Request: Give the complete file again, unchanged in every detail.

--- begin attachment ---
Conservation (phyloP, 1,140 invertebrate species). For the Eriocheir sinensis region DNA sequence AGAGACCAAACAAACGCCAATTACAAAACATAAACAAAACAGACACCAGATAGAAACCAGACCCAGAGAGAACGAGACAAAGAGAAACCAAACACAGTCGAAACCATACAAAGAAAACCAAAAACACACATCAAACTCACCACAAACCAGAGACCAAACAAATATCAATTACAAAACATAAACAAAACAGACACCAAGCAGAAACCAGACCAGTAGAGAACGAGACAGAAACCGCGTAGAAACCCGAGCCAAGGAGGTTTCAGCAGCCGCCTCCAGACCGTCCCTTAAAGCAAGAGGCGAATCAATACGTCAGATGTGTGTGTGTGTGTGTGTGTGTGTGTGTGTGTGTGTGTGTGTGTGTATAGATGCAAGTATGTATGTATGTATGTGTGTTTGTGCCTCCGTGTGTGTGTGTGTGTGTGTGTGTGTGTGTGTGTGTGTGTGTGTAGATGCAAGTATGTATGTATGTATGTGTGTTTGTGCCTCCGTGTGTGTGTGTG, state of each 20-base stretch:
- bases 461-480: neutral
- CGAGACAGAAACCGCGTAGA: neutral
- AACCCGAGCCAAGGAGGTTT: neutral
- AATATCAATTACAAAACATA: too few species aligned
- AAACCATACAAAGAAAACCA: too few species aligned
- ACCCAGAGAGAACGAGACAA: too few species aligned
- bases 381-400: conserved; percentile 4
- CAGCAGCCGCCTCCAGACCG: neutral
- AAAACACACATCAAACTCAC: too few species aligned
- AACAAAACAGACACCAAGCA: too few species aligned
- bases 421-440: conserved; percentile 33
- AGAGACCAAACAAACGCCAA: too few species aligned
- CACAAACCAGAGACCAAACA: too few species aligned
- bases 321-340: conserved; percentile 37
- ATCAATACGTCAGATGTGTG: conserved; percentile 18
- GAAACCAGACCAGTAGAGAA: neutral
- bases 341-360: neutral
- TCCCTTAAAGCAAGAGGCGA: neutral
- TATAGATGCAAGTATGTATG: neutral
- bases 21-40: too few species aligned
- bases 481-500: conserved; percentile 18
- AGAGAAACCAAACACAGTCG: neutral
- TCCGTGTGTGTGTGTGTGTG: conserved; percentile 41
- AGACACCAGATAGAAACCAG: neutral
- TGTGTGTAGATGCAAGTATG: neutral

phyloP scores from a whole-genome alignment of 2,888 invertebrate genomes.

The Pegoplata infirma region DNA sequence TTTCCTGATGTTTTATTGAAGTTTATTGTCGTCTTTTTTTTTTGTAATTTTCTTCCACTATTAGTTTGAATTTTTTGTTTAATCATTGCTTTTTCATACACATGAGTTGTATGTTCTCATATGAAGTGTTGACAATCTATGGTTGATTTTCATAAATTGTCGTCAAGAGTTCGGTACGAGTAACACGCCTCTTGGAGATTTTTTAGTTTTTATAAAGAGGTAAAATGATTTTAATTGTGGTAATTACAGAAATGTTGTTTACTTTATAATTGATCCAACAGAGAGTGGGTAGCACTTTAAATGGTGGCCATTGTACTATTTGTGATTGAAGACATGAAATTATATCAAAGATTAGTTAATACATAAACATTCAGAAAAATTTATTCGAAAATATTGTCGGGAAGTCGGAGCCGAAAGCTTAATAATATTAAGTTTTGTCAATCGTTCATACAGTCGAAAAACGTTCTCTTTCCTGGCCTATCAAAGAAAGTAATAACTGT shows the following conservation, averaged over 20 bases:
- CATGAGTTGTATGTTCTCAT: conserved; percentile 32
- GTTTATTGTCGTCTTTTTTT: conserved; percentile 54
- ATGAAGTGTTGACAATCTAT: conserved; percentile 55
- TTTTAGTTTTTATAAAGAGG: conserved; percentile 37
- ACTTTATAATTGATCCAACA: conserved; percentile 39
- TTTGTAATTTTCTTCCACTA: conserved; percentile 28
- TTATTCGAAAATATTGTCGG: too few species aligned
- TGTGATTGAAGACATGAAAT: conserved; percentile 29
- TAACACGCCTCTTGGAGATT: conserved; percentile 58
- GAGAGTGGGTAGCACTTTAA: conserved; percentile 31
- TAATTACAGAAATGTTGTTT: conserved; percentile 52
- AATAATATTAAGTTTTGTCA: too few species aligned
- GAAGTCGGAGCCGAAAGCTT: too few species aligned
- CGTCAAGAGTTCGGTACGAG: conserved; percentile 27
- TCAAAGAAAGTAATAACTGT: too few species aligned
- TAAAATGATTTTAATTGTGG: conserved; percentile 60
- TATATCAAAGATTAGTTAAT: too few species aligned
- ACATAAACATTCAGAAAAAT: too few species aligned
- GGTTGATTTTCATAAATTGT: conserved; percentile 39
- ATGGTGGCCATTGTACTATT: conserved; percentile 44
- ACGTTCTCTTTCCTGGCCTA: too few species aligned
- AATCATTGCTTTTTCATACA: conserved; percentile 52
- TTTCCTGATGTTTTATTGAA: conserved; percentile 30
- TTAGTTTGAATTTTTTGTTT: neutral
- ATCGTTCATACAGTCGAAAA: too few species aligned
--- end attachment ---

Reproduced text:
Conservation (phyloP, 1,140 invertebrate species). For the Eriocheir sinensis region DNA sequence AGAGACCAAACAAACGCCAATTACAAAACATAAACAAAACAGACACCAGATAGAAACCAGACCCAGAGAGAACGAGACAAAGAGAAACCAAACACAGTCGAAACCATACAAAGAAAACCAAAAACACACATCAAACTCACCACAAACCAGAGACCAAACAAATATCAATTACAAAACATAAACAAAACAGACACCAAGCAGAAACCAGACCAGTAGAGAACGAGACAGAAACCGCGTAGAAACCCGAGCCAAGGAGGTTTCAGCAGCCGCCTCCAGACCGTCCCTTAAAGCAAGAGGCGAATCAATACGTCAGATGTGTGTGTGTGTGTGTGTGTGTGTGTGTGTGTGTGTGTGTGTGTGTATAGATGCAAGTATGTATGTATGTATGTGTGTTTGTGCCTCCGTGTGTGTGTGTGTGTGTGTGTGTGTGTGTGTGTGTGTGTGTGTAGATGCAAGTATGTATGTATGTATGTGTGTTTGTGCCTCCGTGTGTGTGTGTG, state of each 20-base stretch:
- bases 461-480: neutral
- CGAGACAGAAACCGCGTAGA: neutral
- AACCCGAGCCAAGGAGGTTT: neutral
- AATATCAATTACAAAACATA: too few species aligned
- AAACCATACAAAGAAAACCA: too few species aligned
- ACCCAGAGAGAACGAGACAA: too few species aligned
- bases 381-400: conserved; percentile 4
- CAGCAGCCGCCTCCAGACCG: neutral
- AAAACACACATCAAACTCAC: too few species aligned
- AACAAAACAGACACCAAGCA: too few species aligned
- bases 421-440: conserved; percentile 33
- AGAGACCAAACAAACGCCAA: too few species aligned
- CACAAACCAGAGACCAAACA: too few species aligned
- bases 321-340: conserved; percentile 37
- ATCAATACGTCAGATGTGTG: conserved; percentile 18
- GAAACCAGACCAGTAGAGAA: neutral
- bases 341-360: neutral
- TCCCTTAAAGCAAGAGGCGA: neutral
- TATAGATGCAAGTATGTATG: neutral
- bases 21-40: too few species aligned
- bases 481-500: conserved; percentile 18
- AGAGAAACCAAACACAGTCG: neutral
- TCCGTGTGTGTGTGTGTGTG: conserved; percentile 41
- AGACACCAGATAGAAACCAG: neutral
- TGTGTGTAGATGCAAGTATG: neutral

phyloP scores from a whole-genome alignment of 2,888 invertebrate genomes.

The Pegoplata infirma region DNA sequence TTTCCTGATGTTTTATTGAAGTTTATTGTCGTCTTTTTTTTTTGTAATTTTCTTCCACTATTAGTTTGAATTTTTTGTTTAATCATTGCTTTTTCATACACATGAGTTGTATGTTCTCATATGAAGTGTTGACAATCTATGGTTGATTTTCATAAATTGTCGTCAAGAGTTCGGTACGAGTAACACGCCTCTTGGAGATTTTTTAGTTTTTATAAAGAGGTAAAATGATTTTAATTGTGGTAATTACAGAAATGTTGTTTACTTTATAATTGATCCAACAGAGAGTGGGTAGCACTTTAAATGGTGGCCATTGTACTATTTGTGATTGAAGACATGAAATTATATCAAAGATTAGTTAATACATAAACATTCAGAAAAATTTATTCGAAAATATTGTCGGGAAGTCGGAGCCGAAAGCTTAATAATATTAAGTTTTGTCAATCGTTCATACAGTCGAAAAACGTTCTCTTTCCTGGCCTATCAAAGAAAGTAATAACTGT shows the following conservation, averaged over 20 bases:
- CATGAGTTGTATGTTCTCAT: conserved; percentile 32
- GTTTATTGTCGTCTTTTTTT: conserved; percentile 54
- ATGAAGTGTTGACAATCTAT: conserved; percentile 55
- TTTTAGTTTTTATAAAGAGG: conserved; percentile 37
- ACTTTATAATTGATCCAACA: conserved; percentile 39
- TTTGTAATTTTCTTCCACTA: conserved; percentile 28
- TTATTCGAAAATATTGTCGG: too few species aligned
- TGTGATTGAAGACATGAAAT: conserved; percentile 29
- TAACACGCCTCTTGGAGATT: conserved; percentile 58
- GAGAGTGGGTAGCACTTTAA: conserved; percentile 31
- TAATTACAGAAATGTTGTTT: conserved; percentile 52
- AATAATATTAAGTTTTGTCA: too few species aligned
- GAAGTCGGAGCCGAAAGCTT: too few species aligned
- CGTCAAGAGTTCGGTACGAG: conserved; percentile 27
- TCAAAGAAAGTAATAACTGT: too few species aligned
- TAAAATGATTTTAATTGTGG: conserved; percentile 60
- TATATCAAAGATTAGTTAAT: too few species aligned
- ACATAAACATTCAGAAAAAT: too few species aligned
- GGTTGATTTTCATAAATTGT: conserved; percentile 39
- ATGGTGGCCATTGTACTATT: conserved; percentile 44
- ACGTTCTCTTTCCTGGCCTA: too few species aligned
- AATCATTGCTTTTTCATACA: conserved; percentile 52
- TTTCCTGATGTTTTATTGAA: conserved; percentile 30
- TTAGTTTGAATTTTTTGTTT: neutral
- ATCGTTCATACAGTCGAAAA: too few species aligned